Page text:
Retail stores may keep record of items purchased by consumers. However, the stores generally have no way of knowing the items that the consumers intend to purchase. Consumer purchase intent information may be useful for stores to more effectively adjust inventory based on trends of most wanted products and personalize recommendations to each consumer, thereby increasing profitability to the stores.

Thus, a market exists for a method to efficiently capture and utilize consumer purchase intent information.

SUMMARY

An exemplary method for capturing and utilizing consumer purchase intent information comprises obtaining item information, from a user, in a plurality of formats from a plurality of sources, extracting keywords from the item information, organizing the item information and keywords in a shopping list, and enabling a display of the shopping list to the user.

Other embodiments and implementations are also described below.

BRIEF DESCRIPTION OF THE FIGURES

FIG. 1 illustrates an exemplary system for capturing and utilizing consumer purchase intent information.

FIG. 2 illustrates an exemplary representation of various locations where purchase intent may occur.

FIG. 3 illustrates an exemplary process for capturing and utilizing consumer purchase intent information.

FIG. 4 illustrates an exemplary process for capturing purchase intent information using a web-based interface.

FIG. 5 illustrates an exemplary representation of a web browser toolbar extension.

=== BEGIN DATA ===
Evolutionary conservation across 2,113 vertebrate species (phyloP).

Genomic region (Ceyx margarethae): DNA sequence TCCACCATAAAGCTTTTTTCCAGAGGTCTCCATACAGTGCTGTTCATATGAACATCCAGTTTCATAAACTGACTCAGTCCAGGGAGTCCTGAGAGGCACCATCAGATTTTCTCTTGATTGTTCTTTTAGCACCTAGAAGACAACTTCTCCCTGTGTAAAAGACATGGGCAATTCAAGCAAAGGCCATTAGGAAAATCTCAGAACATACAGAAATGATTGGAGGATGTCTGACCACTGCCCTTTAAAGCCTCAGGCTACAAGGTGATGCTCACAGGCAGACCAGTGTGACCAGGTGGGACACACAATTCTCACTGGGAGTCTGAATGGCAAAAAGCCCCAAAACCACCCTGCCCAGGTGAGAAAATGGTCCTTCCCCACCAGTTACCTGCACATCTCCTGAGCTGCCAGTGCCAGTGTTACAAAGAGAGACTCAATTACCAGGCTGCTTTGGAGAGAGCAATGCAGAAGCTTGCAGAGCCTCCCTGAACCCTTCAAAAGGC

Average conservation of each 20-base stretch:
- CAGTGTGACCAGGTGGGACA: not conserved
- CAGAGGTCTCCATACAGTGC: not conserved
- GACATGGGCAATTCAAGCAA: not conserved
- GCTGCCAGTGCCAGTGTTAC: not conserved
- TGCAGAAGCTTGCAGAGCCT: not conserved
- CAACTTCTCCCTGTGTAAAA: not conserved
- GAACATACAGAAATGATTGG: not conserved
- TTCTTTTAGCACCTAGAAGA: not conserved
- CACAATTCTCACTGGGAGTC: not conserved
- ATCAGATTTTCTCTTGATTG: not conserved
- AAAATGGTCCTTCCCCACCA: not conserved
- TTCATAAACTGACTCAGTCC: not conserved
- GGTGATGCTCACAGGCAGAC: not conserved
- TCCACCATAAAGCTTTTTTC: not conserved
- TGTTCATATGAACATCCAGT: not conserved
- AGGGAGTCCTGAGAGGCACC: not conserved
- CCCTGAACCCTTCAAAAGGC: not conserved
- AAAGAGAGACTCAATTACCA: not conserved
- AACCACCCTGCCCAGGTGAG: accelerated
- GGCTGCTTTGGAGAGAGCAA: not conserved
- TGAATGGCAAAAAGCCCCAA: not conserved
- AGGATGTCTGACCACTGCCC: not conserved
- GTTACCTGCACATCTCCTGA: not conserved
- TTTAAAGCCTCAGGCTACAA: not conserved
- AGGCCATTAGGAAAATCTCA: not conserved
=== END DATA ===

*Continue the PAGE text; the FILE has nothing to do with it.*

FIG. 6 illustrates an exemplary process for capturing intent information in an audio format.

FIG. 7 illustrates an exemplary process for capturing intent information in an image format.

FIG. 8 illustrates an exemplary process for recalling intent information at a kiosk.

FIG. 9 illustrates an exemplary shopping list displayable to a consumer.

FIG. 10 illustrates an exemplary server for capturing and utilizing consumer purchase intent information.

DETAILED DESCRIPTION I. Overview

Exemplary processes and systems for capturing and utilizing consumer purchase intent information are described herein.

Section II describes exemplary system and processes for capturing and utilizing consumer purchase intent information.

Section III describes an exemplary computing environment.

II. Exemplary System and Processes for Capturing and Utilizing Consumer Purchase Intent Information

FIG. 1 illustrates an overview of an exemplary system for capturing and utilizing consumer purchase intent information. For ease of explanation, FIG. 1 is divided into three parts: the customer environment 100, the system infrastructure 110, and the retail store environment 120.